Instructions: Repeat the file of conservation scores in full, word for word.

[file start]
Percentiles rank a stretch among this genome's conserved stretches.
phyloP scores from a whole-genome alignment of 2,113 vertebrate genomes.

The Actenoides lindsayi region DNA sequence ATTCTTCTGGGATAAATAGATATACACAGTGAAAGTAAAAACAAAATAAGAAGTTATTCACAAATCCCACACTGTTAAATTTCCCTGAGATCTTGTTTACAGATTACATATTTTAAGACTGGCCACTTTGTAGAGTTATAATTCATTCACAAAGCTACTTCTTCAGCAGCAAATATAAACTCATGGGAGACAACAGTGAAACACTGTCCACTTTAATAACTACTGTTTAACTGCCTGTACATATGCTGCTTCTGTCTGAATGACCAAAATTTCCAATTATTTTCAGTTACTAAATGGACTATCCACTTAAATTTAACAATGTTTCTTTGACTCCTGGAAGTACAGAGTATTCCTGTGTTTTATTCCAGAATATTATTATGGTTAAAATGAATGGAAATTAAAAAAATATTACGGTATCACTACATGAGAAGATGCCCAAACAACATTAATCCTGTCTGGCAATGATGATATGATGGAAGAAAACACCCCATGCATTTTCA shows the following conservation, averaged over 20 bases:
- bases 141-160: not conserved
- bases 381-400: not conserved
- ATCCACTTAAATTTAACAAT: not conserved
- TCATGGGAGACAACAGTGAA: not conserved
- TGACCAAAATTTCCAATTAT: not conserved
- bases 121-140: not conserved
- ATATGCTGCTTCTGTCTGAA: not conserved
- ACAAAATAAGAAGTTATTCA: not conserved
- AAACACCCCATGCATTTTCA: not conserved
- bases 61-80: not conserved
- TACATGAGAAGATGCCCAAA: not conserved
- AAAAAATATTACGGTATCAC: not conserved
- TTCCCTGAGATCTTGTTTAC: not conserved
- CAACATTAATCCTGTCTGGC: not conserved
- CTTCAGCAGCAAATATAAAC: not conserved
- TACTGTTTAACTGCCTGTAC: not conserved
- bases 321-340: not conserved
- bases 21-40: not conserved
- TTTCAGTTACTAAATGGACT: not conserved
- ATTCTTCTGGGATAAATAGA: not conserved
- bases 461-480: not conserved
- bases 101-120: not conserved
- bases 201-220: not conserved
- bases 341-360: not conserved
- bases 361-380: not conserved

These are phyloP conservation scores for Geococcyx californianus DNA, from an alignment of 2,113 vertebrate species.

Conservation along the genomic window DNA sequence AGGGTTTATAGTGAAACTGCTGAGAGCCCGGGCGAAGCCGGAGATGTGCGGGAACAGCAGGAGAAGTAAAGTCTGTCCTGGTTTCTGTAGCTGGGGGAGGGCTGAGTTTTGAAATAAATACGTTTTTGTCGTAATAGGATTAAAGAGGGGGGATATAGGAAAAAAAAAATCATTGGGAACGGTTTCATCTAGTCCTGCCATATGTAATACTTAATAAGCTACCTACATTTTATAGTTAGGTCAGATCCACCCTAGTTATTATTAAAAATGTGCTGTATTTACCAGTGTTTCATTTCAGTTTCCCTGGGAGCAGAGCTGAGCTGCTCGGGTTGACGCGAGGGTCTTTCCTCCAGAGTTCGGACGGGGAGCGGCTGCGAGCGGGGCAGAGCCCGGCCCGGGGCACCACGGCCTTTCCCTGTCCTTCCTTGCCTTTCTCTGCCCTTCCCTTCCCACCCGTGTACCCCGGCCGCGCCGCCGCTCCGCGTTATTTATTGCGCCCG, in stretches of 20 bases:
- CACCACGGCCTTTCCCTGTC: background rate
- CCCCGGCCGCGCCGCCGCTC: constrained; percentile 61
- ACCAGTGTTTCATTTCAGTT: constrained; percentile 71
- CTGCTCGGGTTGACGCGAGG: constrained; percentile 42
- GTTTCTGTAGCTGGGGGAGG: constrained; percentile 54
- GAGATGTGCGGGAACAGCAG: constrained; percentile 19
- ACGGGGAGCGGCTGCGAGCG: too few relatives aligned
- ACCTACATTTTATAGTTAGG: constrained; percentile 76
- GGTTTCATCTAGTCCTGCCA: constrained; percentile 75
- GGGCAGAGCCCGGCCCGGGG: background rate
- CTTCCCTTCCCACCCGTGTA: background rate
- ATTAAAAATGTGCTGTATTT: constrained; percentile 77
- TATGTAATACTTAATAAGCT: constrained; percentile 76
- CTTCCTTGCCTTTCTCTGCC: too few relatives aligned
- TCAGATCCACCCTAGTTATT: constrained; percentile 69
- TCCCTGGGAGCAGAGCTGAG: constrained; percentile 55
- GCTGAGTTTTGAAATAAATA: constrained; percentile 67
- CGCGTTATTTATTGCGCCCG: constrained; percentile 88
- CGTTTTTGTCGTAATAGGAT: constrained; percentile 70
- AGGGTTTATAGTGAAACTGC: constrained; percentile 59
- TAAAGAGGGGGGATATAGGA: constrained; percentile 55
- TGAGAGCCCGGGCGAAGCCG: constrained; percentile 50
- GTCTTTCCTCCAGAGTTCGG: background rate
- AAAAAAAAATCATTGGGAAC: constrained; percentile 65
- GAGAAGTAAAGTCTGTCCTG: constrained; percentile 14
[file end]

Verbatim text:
Percentiles rank a stretch among this genome's conserved stretches.
phyloP scores from a whole-genome alignment of 2,113 vertebrate genomes.

The Actenoides lindsayi region DNA sequence ATTCTTCTGGGATAAATAGATATACACAGTGAAAGTAAAAACAAAATAAGAAGTTATTCACAAATCCCACACTGTTAAATTTCCCTGAGATCTTGTTTACAGATTACATATTTTAAGACTGGCCACTTTGTAGAGTTATAATTCATTCACAAAGCTACTTCTTCAGCAGCAAATATAAACTCATGGGAGACAACAGTGAAACACTGTCCACTTTAATAACTACTGTTTAACTGCCTGTACATATGCTGCTTCTGTCTGAATGACCAAAATTTCCAATTATTTTCAGTTACTAAATGGACTATCCACTTAAATTTAACAATGTTTCTTTGACTCCTGGAAGTACAGAGTATTCCTGTGTTTTATTCCAGAATATTATTATGGTTAAAATGAATGGAAATTAAAAAAATATTACGGTATCACTACATGAGAAGATGCCCAAACAACATTAATCCTGTCTGGCAATGATGATATGATGGAAGAAAACACCCCATGCATTTTCA shows the following conservation, averaged over 20 bases:
- bases 141-160: not conserved
- bases 381-400: not conserved
- ATCCACTTAAATTTAACAAT: not conserved
- TCATGGGAGACAACAGTGAA: not conserved
- TGACCAAAATTTCCAATTAT: not conserved
- bases 121-140: not conserved
- ATATGCTGCTTCTGTCTGAA: not conserved
- ACAAAATAAGAAGTTATTCA: not conserved
- AAACACCCCATGCATTTTCA: not conserved
- bases 61-80: not conserved
- TACATGAGAAGATGCCCAAA: not conserved
- AAAAAATATTACGGTATCAC: not conserved
- TTCCCTGAGATCTTGTTTAC: not conserved
- CAACATTAATCCTGTCTGGC: not conserved
- CTTCAGCAGCAAATATAAAC: not conserved
- TACTGTTTAACTGCCTGTAC: not conserved
- bases 321-340: not conserved
- bases 21-40: not conserved
- TTTCAGTTACTAAATGGACT: not conserved
- ATTCTTCTGGGATAAATAGA: not conserved
- bases 461-480: not conserved
- bases 101-120: not conserved
- bases 201-220: not conserved
- bases 341-360: not conserved
- bases 361-380: not conserved

These are phyloP conservation scores for Geococcyx californianus DNA, from an alignment of 2,113 vertebrate species.

Conservation along the genomic window DNA sequence AGGGTTTATAGTGAAACTGCTGAGAGCCCGGGCGAAGCCGGAGATGTGCGGGAACAGCAGGAGAAGTAAAGTCTGTCCTGGTTTCTGTAGCTGGGGGAGGGCTGAGTTTTGAAATAAATACGTTTTTGTCGTAATAGGATTAAAGAGGGGGGATATAGGAAAAAAAAAATCATTGGGAACGGTTTCATCTAGTCCTGCCATATGTAATACTTAATAAGCTACCTACATTTTATAGTTAGGTCAGATCCACCCTAGTTATTATTAAAAATGTGCTGTATTTACCAGTGTTTCATTTCAGTTTCCCTGGGAGCAGAGCTGAGCTGCTCGGGTTGACGCGAGGGTCTTTCCTCCAGAGTTCGGACGGGGAGCGGCTGCGAGCGGGGCAGAGCCCGGCCCGGGGCACCACGGCCTTTCCCTGTCCTTCCTTGCCTTTCTCTGCCCTTCCCTTCCCACCCGTGTACCCCGGCCGCGCCGCCGCTCCGCGTTATTTATTGCGCCCG, in stretches of 20 bases:
- CACCACGGCCTTTCCCTGTC: background rate
- CCCCGGCCGCGCCGCCGCTC: constrained; percentile 61
- ACCAGTGTTTCATTTCAGTT: constrained; percentile 71
- CTGCTCGGGTTGACGCGAGG: constrained; percentile 42
- GTTTCTGTAGCTGGGGGAGG: constrained; percentile 54
- GAGATGTGCGGGAACAGCAG: constrained; percentile 19
- ACGGGGAGCGGCTGCGAGCG: too few relatives aligned
- ACCTACATTTTATAGTTAGG: constrained; percentile 76
- GGTTTCATCTAGTCCTGCCA: constrained; percentile 75
- GGGCAGAGCCCGGCCCGGGG: background rate
- CTTCCCTTCCCACCCGTGTA: background rate
- ATTAAAAATGTGCTGTATTT: constrained; percentile 77
- TATGTAATACTTAATAAGCT: constrained; percentile 76
- CTTCCTTGCCTTTCTCTGCC: too few relatives aligned
- TCAGATCCACCCTAGTTATT: constrained; percentile 69
- TCCCTGGGAGCAGAGCTGAG: constrained; percentile 55
- GCTGAGTTTTGAAATAAATA: constrained; percentile 67
- CGCGTTATTTATTGCGCCCG: constrained; percentile 88
- CGTTTTTGTCGTAATAGGAT: constrained; percentile 70
- AGGGTTTATAGTGAAACTGC: constrained; percentile 59
- TAAAGAGGGGGGATATAGGA: constrained; percentile 55
- TGAGAGCCCGGGCGAAGCCG: constrained; percentile 50
- GTCTTTCCTCCAGAGTTCGG: background rate
- AAAAAAAAATCATTGGGAAC: constrained; percentile 65
- GAGAAGTAAAGTCTGTCCTG: constrained; percentile 14